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Internal UHG report says patients on trolleys are exposed to potentially fatal infections

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From this week's Galway City Tribune

From this week's Galway City Tribune

Internal UHG report says patients on trolleys are exposed to potentially fatal infections Internal UHG report says patients on trolleys are exposed to potentially fatal infections

Patients waiting for hours on trolleys in University Hospital Galway’s Emergency Department are exposed to serious infections that cause major harm or death, according to an internal risk assessment.

A corporate risk register at UHG, released under Freedom of Information (FOI), warned of a “risk of compromised quality and safety of patient care due to insufficient capacity to manage demand” in the ED.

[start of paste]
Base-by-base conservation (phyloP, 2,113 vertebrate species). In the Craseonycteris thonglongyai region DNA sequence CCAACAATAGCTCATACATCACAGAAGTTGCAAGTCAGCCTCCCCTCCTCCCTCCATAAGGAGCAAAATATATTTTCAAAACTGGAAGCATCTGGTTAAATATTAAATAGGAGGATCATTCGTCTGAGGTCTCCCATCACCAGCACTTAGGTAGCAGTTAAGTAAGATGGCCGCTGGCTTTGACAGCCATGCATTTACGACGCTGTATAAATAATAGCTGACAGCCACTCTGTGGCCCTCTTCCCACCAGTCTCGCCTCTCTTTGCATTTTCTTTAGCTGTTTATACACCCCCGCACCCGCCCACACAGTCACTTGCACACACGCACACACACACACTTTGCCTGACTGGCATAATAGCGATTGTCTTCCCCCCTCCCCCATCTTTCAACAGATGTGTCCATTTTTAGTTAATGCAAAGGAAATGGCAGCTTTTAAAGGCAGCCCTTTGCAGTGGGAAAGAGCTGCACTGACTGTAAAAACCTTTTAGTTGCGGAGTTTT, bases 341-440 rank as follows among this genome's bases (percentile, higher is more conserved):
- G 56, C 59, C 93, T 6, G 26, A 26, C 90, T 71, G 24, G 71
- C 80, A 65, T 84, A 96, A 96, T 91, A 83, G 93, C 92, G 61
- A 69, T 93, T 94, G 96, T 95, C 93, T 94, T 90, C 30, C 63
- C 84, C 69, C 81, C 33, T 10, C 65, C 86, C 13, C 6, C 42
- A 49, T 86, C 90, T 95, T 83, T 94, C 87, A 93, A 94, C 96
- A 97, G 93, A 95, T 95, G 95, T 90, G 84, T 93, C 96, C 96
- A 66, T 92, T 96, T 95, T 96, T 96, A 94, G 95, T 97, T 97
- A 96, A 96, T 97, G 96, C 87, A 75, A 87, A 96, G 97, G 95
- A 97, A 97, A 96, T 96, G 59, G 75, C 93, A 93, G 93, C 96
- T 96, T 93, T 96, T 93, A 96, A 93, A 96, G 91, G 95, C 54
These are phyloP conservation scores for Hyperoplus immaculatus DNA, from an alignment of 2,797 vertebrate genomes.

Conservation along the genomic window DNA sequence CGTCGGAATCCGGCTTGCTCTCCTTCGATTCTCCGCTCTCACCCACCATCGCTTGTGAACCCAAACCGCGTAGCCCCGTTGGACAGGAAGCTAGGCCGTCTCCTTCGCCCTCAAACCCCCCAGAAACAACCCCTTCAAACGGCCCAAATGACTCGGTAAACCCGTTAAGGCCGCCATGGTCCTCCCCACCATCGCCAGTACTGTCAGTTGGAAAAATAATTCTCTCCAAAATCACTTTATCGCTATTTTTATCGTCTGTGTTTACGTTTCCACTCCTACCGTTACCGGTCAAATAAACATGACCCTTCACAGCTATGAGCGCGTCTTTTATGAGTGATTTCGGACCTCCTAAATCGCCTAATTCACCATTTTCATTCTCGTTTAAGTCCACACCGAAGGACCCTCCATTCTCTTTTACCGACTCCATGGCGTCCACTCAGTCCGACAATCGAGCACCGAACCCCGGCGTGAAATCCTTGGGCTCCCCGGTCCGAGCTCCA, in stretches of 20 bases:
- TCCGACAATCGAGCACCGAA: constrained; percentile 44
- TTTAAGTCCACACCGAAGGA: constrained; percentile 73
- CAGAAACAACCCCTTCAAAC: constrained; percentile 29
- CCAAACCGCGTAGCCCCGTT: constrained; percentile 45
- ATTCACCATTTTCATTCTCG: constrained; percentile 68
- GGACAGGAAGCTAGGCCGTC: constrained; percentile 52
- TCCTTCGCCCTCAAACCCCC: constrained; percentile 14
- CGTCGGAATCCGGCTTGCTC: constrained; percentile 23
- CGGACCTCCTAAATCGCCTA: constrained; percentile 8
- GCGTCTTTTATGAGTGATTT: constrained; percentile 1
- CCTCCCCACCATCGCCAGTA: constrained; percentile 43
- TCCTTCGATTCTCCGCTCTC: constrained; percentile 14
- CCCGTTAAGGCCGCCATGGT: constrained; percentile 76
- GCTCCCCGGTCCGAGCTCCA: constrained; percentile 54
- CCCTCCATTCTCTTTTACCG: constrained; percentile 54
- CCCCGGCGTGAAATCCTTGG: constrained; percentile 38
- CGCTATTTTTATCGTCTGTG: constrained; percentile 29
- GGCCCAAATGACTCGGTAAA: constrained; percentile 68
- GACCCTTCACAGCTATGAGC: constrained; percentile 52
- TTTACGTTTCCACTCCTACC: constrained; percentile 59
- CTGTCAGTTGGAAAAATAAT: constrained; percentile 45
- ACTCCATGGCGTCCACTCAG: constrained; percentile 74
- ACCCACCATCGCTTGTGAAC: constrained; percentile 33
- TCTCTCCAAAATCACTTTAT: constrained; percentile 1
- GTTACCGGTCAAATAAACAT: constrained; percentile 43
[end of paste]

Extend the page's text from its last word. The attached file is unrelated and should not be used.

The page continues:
It outlined how high numbers of patients on trolleys was resulting in overcrowding and non-compliance with patient experience targets (PET); and “insufficient” access to inpatient beds at the city hospital.

The report said there was lack of access to enough resuscitation bays, cubicle spaces, and isolation cubicles, leading to an increased risk of healthcare associated infections (HCAI), which can lead to serious harm or death.

Management had taken measures – including contracting private beds in Bon Secours and Galway Clinic – to try to control the risks to patients.

The long-term solution was a new ED being built as part of the Women and Children’s ward block, which was still in the planning stages.

The report identified a risk of maintaining infection prevention and control standards, “due to insufficient appropriate accommodation”, “aging infrastructure” and “insufficient resources” in relation to Covid-19 infections and healthcare associated infections.

 

 

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